Thanks to #partner PENGUIN GROUP, G.P. Putnam's Sons, for a gifted ARC via NetGalley for my honest opinion. I also pre-ordered the audiobook narrated by a favorite, MacLeod Andrews.

@JudithDCollins | #JDCMustReadBooks

Pub Date: Aug 1, 2023

My Rating: 5 Stars


One of CrimeReads's Most Anticipated Crime Fiction of Summer 2023

“[A] searing stunner of a book...It's like a Nina Simone song that contains ‘an infinite sort of sadness,’ yet closes with a promise of hope.”

–Minneapolis Star Tribune

“Part mystery, part social commentary.”

–Atlanta Journal-Constitution

“Gripping, gritty, suspenseful, and fearless.”

–Garden & Gun

“Joy weaves the stories together and comes out the other side with a richly-layered vision of a small town living through the broader crises of a divided nation increasingly enamored with violence.”


“The mystery at the novel’s heart plays out in an unexpected way, with Joy employing a deft touch to the plotting....An emotionally complex procedural that goes to unexpected places.”

–Kirkus Reviews

"Joy [gets] the reader invested in his characters and conveys a clear sense of small-town life."

–Publishers Weekly

“Those We Thought We Knew is a beautifully fearless contemplation. The best novels ask the hard questions and task us to come up with answers. Joy is asking the hardest question and daring us to answer truthfully.”

–S.A. Cosby, author of Razorblade Tears and All the Sinners Bleed

"In every line of this outstanding novel, you feel David Joy’s deep connection to the mountains he comes from and the people who live there. With his faultless ear for dialogue and exceptional sense of place, he has crafted a beautiful literary crime thriller about belonging and betrayal in rural America."

–Paula Hawkins, author of The Girl on the Train and A Slow Fire Burning

“Those We Thought We Knew is a screaming wound bleeding fiery poetry. This is a brilliant novel about racism, generational trauma, reckoning with the past, and the way awfulness tends to hide in the places you least expect it. A heartfelt, brutally honest portrait of the heart and roots of the North Carolina mountains that echoes the entire country. Powerful. Timely. Necessary. Read it.”

–Gabino Iglesias, author of The Devil Takes You Home

“In Those We Thought We Knew, community is a double-edged sword: a source of comfort, memory, and belonging, but also treacherous terrain where the roots of intolerance and old ways of thinking run deep. Joy takes us into the hearts and minds of characters of all stripes—bad actors and do-gooders, cynics and true-believers—in this revealing portrait of modern America. Not many writers could write so unflinchingly or so honestly. Those We Thought We Knew is a book for our time: poignant, fearless, and best of all, true.” –Natalie Baszile, author of Queen Sugar and We Are Each Other’s Harvest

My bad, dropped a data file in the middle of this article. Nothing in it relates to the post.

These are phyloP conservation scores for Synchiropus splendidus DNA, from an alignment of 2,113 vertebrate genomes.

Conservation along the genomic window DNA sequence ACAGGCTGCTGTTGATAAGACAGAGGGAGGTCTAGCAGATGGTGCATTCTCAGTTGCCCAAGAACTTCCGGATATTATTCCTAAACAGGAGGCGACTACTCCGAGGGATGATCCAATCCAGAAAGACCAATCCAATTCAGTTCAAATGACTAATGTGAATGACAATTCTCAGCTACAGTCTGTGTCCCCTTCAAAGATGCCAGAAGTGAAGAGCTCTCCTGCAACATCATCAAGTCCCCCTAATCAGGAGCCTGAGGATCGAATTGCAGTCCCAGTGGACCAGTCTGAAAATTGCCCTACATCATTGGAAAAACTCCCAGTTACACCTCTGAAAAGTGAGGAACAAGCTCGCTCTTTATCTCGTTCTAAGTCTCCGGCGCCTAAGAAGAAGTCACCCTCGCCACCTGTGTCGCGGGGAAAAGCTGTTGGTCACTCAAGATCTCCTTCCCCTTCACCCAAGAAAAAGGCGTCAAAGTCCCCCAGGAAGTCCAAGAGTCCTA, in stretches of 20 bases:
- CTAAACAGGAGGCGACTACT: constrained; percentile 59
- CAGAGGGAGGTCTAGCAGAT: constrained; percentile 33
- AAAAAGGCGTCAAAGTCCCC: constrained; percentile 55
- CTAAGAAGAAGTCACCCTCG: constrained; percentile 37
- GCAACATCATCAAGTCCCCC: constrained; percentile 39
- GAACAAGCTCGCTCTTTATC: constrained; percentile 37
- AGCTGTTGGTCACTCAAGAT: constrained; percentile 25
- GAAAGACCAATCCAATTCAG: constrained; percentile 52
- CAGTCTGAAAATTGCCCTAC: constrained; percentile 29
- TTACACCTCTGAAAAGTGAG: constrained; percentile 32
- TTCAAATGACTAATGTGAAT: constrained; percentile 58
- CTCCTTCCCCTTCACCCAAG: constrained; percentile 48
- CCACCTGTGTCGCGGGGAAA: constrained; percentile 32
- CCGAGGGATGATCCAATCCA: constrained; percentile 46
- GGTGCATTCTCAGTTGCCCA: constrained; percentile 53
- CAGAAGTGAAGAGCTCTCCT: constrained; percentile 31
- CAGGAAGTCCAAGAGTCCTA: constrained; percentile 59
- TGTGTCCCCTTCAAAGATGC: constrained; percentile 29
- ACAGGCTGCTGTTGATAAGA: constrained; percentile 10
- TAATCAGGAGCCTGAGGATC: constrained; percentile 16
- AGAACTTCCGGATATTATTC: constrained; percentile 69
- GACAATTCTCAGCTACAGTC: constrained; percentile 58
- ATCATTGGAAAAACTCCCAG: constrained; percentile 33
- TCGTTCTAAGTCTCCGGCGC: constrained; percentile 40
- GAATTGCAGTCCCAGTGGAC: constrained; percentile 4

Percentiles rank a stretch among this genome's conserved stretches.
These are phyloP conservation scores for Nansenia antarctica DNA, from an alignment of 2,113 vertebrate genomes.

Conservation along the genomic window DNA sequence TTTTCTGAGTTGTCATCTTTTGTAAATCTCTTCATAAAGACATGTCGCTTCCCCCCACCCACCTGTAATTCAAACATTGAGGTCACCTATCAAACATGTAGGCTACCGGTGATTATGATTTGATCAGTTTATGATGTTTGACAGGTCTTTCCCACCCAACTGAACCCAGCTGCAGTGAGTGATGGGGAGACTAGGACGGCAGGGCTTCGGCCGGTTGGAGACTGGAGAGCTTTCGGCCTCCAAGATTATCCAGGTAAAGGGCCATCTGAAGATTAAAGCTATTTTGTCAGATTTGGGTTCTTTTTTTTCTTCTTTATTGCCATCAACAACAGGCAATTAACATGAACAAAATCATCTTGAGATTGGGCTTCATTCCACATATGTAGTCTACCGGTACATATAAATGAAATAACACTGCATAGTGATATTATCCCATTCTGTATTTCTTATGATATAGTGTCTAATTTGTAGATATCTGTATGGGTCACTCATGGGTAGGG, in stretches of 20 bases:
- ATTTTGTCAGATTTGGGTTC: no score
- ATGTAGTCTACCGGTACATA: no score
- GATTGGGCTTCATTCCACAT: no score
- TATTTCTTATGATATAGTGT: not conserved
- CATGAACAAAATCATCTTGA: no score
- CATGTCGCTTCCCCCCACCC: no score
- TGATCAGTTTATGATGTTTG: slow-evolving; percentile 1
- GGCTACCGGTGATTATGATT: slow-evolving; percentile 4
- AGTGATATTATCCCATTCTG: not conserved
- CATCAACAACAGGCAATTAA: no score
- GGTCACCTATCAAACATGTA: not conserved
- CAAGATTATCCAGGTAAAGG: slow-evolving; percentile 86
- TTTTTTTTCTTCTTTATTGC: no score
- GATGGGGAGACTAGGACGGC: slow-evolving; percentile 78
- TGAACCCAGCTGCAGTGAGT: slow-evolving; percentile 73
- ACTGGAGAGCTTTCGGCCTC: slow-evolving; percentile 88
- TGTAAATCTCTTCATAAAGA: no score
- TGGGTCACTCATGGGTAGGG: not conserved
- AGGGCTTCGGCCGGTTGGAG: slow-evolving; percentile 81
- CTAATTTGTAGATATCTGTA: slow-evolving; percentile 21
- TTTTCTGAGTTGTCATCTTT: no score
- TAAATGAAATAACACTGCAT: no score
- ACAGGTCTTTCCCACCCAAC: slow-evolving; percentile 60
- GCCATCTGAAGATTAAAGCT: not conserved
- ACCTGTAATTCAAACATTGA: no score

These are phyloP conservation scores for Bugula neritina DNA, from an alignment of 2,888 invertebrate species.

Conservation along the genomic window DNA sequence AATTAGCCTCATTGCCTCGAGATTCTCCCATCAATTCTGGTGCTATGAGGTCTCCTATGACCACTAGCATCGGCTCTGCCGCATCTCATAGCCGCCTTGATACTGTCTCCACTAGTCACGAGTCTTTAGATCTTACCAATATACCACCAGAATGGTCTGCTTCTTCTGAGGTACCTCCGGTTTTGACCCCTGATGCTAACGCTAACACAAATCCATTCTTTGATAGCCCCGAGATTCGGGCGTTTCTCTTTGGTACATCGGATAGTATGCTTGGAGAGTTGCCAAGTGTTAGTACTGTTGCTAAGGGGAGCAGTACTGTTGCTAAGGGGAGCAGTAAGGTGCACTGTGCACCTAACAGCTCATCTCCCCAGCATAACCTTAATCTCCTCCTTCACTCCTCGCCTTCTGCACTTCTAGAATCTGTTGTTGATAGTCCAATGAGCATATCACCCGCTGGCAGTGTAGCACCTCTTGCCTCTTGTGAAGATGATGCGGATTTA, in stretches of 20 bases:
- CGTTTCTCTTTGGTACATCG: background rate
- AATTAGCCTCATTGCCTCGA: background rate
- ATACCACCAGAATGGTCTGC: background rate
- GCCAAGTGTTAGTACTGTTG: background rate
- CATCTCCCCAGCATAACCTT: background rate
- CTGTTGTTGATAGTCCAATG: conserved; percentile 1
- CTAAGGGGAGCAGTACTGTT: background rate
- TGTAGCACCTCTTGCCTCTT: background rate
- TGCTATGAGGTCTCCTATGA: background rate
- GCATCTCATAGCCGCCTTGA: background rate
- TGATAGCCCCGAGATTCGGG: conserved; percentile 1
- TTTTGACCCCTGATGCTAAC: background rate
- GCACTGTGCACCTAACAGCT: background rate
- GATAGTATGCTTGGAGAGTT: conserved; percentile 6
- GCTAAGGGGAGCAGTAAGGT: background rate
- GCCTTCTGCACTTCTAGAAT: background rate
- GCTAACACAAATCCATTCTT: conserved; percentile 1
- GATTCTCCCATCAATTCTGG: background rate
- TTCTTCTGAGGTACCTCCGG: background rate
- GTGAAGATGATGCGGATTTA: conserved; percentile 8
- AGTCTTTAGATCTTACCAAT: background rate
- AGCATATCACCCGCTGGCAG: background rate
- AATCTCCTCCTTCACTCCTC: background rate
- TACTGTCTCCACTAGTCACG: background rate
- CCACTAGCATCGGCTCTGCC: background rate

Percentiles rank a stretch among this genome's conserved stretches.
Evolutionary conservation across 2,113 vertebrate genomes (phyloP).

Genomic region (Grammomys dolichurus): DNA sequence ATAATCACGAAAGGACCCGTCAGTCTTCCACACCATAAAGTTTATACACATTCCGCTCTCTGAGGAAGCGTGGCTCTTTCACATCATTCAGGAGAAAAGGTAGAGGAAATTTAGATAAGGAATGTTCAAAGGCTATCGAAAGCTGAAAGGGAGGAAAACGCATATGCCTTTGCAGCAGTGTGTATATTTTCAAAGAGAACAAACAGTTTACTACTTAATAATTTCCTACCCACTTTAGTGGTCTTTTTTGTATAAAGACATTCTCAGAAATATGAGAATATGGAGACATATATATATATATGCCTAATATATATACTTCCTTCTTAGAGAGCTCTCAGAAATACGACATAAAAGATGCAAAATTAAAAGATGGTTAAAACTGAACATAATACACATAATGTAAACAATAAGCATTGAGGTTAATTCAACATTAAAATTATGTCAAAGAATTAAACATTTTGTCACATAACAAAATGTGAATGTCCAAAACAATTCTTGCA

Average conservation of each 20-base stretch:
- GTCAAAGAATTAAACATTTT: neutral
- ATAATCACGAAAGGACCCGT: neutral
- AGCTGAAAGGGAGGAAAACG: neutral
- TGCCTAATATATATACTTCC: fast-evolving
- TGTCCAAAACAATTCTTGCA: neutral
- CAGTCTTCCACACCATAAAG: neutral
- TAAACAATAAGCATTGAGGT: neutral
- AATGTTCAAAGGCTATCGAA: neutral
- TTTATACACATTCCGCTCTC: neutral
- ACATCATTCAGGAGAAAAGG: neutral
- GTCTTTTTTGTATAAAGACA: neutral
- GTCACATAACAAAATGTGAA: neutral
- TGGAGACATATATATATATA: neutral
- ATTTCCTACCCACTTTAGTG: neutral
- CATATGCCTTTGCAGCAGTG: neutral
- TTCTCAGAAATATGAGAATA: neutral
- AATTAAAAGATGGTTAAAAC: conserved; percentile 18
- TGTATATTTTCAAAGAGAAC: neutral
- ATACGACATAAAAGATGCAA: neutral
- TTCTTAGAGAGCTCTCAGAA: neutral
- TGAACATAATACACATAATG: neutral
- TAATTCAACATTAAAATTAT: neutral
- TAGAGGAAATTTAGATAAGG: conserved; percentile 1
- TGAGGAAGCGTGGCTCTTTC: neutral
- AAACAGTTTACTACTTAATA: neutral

“Those We Thought We Knew is a dark cyclone in search of truth. Spinning the gritty complexities and colors of human nature with beautiful, immersive descriptions of the land, Joy writes both holiness and irreverence with the same weight and care. A writer to be trusted, he is one of our best.”

–Leesa Cross-Smith, author of Half-Blown Rose

About the Author

David Joy is the author of the Edgar nominated novel Where All Light Tends to Go (Putnam, 2015), as well as the novels The Weight Of This World (Putnam, 2017), The Line That Held Us (Putnam, 2018), and When These Mountains Burn (Putnam, 2020). His memoir, Growing Gills: A Fly Fisherman's Journey (Bright Mountain Books, 2011), was a finalist for the Reed Environmental Writing Award and the Ragan Old North State Award for Creative Nonfiction. His latest stories and essays have appeared in The New York Times Magazine, Garden & Gun, and The Bitter Southerner. He is the recipient of an artist fellowship from the North Carolina Arts Council. His work is represented by Julia Kenny of Dunow, Carlson & Lerner Literary Agency. He lives in Jackson County, North Carolina. read more